Last week, I ran my first virtual small-group kindergarten class. We read a book, practiced our letters and sounds, and did some math; all this to the tune of a dying, chirping fire detector, the clanging of dishes being put away, a dog barking and radio silence from the child whose audio wasn’t working. One student would disappear and return carrying her cat, then lie down on the couch, while another wriggled and squirmed, clearly uncomfortable in his too-big chair.

It was every bit as awkward and wonderful as I’d imagined. Not only did I see my kids, but I saw my kids in one of the most authentic ways possible: at home, in their space, with their families (and pets). Don’t get me wrong. Virtual teaching and learning is less than ideal. But I’m beginning to get a glimpse into the lives of my students outside of school in a way that has never been possible. Also, they saw my dog walk by in the background, and it dawned on them that teachers have houses and families, too.

In public schools across the United States, we rush and race to get through content to prepare students for a standardized test. All of it feels (dare I say, is) inauthentic and procedural, but on that Thursday, as I sat in my kitchen with three of my kindergartners, in all of its awkwardness and discomfort, all I felt was gratitude. I saw their smiling faces and knew that they were OK.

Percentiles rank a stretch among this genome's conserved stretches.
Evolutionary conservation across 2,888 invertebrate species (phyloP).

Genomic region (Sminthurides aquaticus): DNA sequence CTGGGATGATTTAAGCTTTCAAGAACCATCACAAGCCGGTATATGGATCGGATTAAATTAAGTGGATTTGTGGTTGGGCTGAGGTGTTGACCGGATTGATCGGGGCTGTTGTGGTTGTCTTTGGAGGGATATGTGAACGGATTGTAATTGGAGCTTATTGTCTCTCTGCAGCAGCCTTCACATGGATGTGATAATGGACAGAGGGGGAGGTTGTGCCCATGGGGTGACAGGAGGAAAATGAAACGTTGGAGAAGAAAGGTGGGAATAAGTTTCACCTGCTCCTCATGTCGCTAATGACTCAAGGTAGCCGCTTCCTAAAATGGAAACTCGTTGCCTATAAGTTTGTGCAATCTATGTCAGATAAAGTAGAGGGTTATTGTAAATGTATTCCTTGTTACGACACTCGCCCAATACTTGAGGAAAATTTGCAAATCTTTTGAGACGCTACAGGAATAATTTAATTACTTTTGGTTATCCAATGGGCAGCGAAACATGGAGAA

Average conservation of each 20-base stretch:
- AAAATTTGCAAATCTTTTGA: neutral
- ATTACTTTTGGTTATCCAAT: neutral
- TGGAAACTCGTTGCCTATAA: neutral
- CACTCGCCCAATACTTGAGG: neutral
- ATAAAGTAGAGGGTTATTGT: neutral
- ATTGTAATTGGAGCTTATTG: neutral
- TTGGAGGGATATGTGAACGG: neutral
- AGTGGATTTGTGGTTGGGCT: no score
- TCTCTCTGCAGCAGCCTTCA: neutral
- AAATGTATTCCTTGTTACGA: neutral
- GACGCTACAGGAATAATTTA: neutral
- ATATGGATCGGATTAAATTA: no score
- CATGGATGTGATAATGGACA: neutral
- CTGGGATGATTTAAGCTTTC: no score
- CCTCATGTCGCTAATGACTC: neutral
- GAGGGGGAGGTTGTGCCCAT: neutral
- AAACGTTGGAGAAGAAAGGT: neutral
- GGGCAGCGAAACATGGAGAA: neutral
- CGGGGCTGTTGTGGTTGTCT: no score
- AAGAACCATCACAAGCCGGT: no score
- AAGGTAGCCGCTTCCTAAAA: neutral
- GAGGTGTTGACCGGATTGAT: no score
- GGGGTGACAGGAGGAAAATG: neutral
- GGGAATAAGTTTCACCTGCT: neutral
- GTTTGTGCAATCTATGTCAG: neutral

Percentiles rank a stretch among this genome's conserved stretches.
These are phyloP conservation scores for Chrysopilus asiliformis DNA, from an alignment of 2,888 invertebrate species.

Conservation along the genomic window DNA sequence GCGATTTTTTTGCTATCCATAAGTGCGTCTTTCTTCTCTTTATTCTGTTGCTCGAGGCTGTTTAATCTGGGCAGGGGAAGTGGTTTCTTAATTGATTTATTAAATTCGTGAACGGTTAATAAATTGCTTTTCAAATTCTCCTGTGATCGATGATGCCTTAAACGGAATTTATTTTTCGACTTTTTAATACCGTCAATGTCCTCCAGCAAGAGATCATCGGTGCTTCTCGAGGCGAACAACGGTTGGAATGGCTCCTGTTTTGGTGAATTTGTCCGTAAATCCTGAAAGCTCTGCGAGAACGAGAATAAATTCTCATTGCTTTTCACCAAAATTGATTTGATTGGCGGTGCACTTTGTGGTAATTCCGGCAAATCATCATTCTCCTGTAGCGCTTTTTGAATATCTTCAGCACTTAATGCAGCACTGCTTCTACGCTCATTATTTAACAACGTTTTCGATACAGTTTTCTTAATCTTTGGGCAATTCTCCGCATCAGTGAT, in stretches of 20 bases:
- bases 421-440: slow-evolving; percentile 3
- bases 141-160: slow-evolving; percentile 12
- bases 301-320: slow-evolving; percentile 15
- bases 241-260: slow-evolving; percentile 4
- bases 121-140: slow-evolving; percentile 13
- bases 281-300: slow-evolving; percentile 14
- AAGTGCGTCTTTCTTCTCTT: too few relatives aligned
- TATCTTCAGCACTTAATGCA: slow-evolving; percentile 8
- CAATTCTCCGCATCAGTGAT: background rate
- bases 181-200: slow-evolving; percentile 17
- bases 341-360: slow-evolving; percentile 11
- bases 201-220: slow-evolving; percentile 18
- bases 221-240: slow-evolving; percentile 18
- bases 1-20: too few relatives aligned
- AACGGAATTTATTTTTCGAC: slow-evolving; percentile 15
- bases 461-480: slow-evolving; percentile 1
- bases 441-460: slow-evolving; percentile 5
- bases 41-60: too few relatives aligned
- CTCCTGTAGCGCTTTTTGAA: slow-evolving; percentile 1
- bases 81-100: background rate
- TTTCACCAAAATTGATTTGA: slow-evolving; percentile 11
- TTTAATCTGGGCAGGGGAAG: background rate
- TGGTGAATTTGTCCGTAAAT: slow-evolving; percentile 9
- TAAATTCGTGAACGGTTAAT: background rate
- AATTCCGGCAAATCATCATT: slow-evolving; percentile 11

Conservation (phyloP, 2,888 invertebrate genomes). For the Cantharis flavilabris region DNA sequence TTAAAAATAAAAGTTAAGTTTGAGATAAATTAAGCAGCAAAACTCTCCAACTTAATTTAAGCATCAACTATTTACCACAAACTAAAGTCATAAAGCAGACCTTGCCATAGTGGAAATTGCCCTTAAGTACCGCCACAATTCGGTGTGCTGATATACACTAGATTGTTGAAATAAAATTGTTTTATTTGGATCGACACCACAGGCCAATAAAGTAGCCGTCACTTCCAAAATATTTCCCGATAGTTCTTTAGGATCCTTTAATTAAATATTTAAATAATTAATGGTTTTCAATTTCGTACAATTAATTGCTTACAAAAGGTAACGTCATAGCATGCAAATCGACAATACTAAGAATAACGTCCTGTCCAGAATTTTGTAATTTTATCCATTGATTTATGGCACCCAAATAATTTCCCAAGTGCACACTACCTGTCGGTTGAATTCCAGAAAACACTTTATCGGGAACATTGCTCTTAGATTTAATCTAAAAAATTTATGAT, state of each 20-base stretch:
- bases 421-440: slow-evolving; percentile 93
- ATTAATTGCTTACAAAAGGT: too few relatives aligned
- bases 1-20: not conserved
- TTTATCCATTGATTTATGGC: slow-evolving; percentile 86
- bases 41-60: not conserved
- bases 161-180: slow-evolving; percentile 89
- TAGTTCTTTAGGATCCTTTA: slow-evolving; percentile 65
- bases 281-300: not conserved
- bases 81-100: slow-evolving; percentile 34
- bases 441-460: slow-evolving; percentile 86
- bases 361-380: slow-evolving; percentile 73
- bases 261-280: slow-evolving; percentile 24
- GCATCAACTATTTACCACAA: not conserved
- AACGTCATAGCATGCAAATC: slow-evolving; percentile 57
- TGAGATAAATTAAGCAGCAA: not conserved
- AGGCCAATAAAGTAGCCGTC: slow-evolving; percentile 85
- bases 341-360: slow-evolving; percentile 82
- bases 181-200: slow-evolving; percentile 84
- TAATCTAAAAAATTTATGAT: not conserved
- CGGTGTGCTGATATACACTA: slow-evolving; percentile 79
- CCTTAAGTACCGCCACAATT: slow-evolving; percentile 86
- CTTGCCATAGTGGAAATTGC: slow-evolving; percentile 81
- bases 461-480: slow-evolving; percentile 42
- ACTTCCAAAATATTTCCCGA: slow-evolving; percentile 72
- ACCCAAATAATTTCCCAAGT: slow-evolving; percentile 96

Inside Higher Education interviewed Kim Yi Dionne, associate professor of political science at the University of California, Riverside about her teaching and research.

“I have done exactly zero writing,” said Kim Yi Dionne, associate professor of political science at the University of California, Riverside. That doesn’t mean Dionne hasn’t been working in the last few weeks, however. She’s been transitioning her courses to remote formats and helping more senior colleagues do the same. How do you lecture via Zoom, they’ve asked her. How do you schedule office hours on Google Calendar?